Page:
# Coefficient of friction pdf

The coefficient of static friction is the friction force between two objects when neither of the objects is moving. Coefficient of friction pdf coefficient of kinetic friction is the force between two objects when one object is moving, or if two objects are moving against one another. The coefficient of friction depends on the objects that are causing friction.

The value is usually between 0 and 1 but can be greater than 1. A value of 0 means there is no friction at all between the objects. All objects in the real world will have some friction when they touch each other. A value of 1 means the frictional force is equal to the normal force.

Some people think that the coefficient of friction can never be more than 1, but this is not true. A coefficient of friction that is more than one just means that friction is stronger than the normal force. The friction force is the force exerted by a surface when an object moves across it – or makes an effort to move across it. You can change this page. Please use the preview button before saving. The list of new changes in the wiki. This page was last changed on 6 December 2017, at 20:22.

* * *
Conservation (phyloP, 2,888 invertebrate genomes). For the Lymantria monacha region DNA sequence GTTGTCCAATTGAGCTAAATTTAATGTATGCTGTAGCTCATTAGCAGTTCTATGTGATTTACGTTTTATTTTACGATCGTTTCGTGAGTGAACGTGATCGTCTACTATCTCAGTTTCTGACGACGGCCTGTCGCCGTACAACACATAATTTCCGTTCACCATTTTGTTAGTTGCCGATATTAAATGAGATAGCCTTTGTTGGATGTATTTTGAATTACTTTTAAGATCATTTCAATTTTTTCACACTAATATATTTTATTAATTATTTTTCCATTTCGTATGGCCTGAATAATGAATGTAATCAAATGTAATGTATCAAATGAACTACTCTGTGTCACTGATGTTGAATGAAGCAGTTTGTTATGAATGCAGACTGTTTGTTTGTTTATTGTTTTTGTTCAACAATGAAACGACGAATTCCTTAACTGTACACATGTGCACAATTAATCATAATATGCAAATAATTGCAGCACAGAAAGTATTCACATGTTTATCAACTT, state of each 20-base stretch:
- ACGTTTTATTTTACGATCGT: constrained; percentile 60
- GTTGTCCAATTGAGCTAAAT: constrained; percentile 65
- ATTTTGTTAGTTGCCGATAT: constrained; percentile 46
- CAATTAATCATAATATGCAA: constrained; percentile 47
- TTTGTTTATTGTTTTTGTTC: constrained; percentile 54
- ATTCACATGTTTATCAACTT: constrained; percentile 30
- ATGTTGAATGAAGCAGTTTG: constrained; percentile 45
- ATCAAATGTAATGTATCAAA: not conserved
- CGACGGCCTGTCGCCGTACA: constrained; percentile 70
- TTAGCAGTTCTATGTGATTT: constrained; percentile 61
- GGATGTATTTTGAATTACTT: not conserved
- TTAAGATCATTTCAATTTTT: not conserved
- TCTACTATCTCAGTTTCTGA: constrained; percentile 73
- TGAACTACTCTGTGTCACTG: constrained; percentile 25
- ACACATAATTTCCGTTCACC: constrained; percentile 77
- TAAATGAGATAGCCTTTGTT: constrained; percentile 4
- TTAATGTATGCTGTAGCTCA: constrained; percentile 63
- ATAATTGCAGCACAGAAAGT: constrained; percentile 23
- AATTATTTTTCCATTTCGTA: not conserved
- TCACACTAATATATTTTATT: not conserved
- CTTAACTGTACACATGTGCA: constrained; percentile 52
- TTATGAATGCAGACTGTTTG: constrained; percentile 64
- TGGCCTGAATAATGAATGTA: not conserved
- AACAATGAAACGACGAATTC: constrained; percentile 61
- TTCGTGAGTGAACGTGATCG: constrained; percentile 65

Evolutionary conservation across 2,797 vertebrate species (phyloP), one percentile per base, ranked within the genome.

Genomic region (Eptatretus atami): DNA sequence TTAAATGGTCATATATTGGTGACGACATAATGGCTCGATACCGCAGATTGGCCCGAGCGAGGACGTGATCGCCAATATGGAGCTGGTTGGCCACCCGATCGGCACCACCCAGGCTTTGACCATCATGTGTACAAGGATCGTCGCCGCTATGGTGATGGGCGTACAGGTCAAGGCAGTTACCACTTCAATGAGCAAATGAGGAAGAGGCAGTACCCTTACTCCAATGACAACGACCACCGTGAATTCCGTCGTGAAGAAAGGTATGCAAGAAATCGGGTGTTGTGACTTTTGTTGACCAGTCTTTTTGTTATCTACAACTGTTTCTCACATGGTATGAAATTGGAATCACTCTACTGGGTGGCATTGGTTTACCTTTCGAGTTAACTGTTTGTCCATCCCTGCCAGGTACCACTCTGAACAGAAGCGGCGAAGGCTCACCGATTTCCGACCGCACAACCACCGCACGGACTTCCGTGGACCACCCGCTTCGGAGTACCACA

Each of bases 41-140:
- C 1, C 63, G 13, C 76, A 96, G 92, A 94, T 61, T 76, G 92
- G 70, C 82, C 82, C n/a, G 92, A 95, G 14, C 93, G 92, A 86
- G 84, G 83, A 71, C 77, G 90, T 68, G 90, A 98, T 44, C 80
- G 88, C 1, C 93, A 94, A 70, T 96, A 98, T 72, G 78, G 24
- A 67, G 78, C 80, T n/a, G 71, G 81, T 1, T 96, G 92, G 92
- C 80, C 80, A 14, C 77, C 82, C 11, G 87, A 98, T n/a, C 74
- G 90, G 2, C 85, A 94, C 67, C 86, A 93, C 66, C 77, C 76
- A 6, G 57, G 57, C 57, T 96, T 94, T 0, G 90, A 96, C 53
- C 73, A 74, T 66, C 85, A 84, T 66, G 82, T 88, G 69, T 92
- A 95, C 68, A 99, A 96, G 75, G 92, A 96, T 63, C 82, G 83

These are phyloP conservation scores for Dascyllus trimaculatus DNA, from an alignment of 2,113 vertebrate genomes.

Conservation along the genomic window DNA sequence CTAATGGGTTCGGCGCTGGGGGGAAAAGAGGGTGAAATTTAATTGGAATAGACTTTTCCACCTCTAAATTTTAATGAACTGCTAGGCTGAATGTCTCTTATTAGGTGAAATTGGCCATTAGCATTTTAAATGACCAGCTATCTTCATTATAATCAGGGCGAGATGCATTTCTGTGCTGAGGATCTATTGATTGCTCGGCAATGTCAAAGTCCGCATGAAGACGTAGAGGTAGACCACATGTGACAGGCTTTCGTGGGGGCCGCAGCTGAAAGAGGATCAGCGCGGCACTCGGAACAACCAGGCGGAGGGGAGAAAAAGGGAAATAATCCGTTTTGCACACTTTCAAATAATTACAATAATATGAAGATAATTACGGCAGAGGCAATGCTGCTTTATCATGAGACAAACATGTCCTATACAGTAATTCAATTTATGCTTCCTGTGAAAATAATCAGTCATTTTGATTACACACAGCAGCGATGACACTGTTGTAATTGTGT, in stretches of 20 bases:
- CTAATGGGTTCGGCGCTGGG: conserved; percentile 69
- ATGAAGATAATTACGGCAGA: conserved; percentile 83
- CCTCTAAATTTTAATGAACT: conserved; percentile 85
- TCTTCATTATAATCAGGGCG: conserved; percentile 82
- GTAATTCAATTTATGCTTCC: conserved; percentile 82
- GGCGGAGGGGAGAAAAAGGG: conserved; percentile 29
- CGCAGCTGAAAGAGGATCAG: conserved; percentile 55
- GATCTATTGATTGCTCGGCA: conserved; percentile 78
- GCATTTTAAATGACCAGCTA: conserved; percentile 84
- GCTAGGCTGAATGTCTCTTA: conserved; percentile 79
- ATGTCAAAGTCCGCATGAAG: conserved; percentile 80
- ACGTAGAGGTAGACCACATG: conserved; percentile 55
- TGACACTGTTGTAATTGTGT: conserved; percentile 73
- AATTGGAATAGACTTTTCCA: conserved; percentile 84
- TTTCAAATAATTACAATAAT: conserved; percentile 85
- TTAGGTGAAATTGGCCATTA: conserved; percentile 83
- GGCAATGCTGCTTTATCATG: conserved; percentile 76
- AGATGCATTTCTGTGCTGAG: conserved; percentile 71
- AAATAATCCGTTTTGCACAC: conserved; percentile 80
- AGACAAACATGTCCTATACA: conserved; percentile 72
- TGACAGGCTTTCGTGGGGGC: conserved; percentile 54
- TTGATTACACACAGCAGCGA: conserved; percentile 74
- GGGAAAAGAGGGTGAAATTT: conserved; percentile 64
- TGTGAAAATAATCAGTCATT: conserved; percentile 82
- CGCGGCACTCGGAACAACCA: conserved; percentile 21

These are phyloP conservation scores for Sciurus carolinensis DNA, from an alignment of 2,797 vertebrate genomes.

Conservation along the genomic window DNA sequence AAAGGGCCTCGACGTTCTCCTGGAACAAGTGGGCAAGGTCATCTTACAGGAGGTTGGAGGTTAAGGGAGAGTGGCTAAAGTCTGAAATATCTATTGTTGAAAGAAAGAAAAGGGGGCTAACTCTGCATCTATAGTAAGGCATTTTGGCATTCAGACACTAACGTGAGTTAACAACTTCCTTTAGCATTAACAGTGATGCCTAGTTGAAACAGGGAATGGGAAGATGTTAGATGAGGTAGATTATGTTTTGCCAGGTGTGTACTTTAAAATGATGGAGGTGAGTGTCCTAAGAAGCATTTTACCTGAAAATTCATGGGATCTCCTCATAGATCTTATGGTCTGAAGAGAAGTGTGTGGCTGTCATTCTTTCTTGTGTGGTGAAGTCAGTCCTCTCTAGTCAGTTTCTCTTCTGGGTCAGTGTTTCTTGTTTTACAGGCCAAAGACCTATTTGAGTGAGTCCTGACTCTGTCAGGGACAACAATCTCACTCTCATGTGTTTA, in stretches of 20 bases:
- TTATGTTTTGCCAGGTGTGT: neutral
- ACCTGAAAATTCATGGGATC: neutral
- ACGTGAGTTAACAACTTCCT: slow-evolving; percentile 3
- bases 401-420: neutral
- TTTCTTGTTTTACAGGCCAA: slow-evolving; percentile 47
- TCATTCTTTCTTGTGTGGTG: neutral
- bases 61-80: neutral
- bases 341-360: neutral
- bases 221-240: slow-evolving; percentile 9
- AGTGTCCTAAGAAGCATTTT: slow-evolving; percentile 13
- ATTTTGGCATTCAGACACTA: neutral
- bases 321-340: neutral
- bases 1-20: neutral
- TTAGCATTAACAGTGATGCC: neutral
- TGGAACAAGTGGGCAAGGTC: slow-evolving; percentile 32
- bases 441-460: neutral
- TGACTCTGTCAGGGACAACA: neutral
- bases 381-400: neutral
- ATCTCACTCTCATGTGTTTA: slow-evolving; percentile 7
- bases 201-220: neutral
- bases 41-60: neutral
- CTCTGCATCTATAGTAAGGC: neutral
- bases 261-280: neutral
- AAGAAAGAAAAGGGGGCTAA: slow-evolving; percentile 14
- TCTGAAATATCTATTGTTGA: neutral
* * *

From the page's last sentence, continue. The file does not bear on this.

This property can have dramatic consequences, as illustrated by the use of friction created by rubbing pieces of wood together to start a fire. Sudden reductions in traction can cause loss of control and accidents. Dry friction arises from a combination of inter-surface adhesion, surface roughness, surface deformation, and surface contamination. In the presence of friction, some energy is always lost in the form of heat.

Amontons presented the nature of friction in terms of surface irregularities and the force required to raise the weight pressing the surfaces together. Coulomb further considered the influence of sliding velocity, temperature and humidity, in order to decide between the different explanations on the nature of friction that had been proposed. Leslie was equally skeptical about the role of adhesion proposed by Desaguliers, which should on the whole have the same tendency to accelerate as to retard the motion. In Leslie’s view, friction should be seen as a time-dependent process of flattening, pressing down asperities, which creates new obstacles in what were cavities before.

This actual area of contact, caused by asperities increases with pressure. The force of friction is directly proportional to the applied load. The force of friction is independent of the apparent area of contact. Kinetic friction is independent of the sliding velocity. Dry friction resists relative lateral motion of two solid surfaces in contact.

It is parallel to the surface, in a direction opposite to the net applied force. In this case, rather than providing an estimate of the actual frictional force, the Coulomb approximation provides a threshold value for this force, above which motion would commence. In this case, the magnitude of the friction force is the product of the mass of the object, the acceleration due to gravity, and the coefficient of friction. For instance, a large aluminum block has the same coefficient of friction as a small aluminum block.